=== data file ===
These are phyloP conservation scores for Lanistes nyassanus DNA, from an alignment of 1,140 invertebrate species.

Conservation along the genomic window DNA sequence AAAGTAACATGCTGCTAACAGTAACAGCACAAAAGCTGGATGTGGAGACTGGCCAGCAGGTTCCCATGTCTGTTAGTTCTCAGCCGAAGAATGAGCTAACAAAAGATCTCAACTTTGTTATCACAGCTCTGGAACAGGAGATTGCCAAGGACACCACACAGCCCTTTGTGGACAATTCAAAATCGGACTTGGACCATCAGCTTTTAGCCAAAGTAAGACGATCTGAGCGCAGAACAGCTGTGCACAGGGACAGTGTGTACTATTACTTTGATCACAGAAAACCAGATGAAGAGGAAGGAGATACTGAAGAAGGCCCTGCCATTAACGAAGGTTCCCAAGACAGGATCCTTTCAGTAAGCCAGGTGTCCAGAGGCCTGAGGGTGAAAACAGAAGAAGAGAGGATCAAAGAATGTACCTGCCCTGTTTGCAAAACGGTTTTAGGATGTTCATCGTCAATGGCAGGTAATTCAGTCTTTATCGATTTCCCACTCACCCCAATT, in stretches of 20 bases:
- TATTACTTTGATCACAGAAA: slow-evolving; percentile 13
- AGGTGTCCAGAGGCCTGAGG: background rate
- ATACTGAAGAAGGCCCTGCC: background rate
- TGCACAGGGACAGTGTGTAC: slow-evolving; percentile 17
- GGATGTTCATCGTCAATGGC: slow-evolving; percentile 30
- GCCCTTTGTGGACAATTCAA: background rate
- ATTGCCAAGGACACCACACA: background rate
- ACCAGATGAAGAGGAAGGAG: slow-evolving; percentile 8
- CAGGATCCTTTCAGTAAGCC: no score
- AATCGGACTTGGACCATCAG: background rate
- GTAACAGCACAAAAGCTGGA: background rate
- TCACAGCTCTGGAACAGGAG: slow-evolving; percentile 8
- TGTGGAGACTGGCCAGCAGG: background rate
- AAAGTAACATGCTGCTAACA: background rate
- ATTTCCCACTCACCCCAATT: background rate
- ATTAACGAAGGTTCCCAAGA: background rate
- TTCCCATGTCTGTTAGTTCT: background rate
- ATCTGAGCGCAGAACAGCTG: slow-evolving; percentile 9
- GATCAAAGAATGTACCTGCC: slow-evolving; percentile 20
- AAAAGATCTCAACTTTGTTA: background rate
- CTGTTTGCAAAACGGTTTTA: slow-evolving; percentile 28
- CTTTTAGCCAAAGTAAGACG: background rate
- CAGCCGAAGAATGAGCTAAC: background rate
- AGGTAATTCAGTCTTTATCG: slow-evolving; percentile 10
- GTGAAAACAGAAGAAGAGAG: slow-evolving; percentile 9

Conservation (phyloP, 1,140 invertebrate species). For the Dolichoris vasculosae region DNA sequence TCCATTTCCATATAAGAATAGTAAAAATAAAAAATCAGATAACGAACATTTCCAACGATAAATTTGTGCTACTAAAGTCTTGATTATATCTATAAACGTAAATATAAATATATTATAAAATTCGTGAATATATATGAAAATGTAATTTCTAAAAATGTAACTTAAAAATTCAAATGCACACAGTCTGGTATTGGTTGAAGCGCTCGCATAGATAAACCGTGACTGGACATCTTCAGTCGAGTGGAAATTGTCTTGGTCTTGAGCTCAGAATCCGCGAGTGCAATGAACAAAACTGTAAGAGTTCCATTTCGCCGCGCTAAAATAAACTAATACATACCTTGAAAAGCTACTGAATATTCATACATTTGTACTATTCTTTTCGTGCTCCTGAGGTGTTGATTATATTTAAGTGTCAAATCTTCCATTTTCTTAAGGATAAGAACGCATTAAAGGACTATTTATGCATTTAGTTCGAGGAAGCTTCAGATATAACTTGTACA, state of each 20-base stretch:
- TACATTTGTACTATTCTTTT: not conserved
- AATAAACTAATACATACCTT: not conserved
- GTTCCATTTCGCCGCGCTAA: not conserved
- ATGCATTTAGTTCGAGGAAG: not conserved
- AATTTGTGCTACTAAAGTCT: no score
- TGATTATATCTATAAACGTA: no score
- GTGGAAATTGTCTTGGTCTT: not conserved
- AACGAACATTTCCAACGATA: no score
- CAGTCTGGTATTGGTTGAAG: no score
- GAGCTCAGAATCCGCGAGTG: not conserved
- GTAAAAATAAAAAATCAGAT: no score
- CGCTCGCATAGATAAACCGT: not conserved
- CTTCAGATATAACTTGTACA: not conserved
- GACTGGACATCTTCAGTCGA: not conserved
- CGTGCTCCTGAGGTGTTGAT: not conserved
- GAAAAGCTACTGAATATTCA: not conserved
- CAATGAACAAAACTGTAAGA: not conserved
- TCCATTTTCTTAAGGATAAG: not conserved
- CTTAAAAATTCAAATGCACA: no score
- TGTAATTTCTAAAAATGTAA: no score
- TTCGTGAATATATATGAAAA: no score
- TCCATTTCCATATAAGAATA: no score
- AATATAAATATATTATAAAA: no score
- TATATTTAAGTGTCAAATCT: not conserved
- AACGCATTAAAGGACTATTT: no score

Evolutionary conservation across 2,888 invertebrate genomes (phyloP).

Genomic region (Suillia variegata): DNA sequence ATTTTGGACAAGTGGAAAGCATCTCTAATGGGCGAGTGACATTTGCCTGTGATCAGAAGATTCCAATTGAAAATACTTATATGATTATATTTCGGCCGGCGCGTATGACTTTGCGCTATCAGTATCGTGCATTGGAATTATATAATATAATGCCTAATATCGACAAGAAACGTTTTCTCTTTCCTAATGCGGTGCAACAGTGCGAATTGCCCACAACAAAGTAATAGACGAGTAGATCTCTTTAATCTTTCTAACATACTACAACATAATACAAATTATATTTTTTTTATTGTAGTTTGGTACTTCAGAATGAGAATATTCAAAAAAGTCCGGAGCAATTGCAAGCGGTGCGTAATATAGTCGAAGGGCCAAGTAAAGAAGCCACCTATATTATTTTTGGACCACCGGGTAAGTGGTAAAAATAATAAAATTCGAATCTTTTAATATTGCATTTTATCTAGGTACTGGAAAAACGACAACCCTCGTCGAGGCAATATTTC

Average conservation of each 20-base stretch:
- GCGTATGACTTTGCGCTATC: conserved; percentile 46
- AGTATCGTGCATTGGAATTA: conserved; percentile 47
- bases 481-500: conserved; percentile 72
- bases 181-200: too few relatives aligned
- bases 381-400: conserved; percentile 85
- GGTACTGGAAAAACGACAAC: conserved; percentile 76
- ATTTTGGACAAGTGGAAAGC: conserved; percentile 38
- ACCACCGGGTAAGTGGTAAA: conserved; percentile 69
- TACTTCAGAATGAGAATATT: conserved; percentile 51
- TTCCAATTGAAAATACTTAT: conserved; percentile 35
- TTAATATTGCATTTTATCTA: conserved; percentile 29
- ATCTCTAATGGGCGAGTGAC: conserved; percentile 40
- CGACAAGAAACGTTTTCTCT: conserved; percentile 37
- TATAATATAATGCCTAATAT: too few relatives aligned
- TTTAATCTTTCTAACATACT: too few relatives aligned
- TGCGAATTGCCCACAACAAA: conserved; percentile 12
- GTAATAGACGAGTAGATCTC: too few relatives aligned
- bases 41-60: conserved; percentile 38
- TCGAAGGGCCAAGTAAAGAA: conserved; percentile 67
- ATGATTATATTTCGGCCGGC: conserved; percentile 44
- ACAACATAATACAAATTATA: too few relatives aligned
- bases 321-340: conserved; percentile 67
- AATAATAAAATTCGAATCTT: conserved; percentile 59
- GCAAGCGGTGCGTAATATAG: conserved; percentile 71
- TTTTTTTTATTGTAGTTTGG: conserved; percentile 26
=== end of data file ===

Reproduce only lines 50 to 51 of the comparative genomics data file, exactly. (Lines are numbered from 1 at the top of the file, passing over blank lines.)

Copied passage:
- TCCATTTCCATATAAGAATA: no score
- AATATAAATATATTATAAAA: no score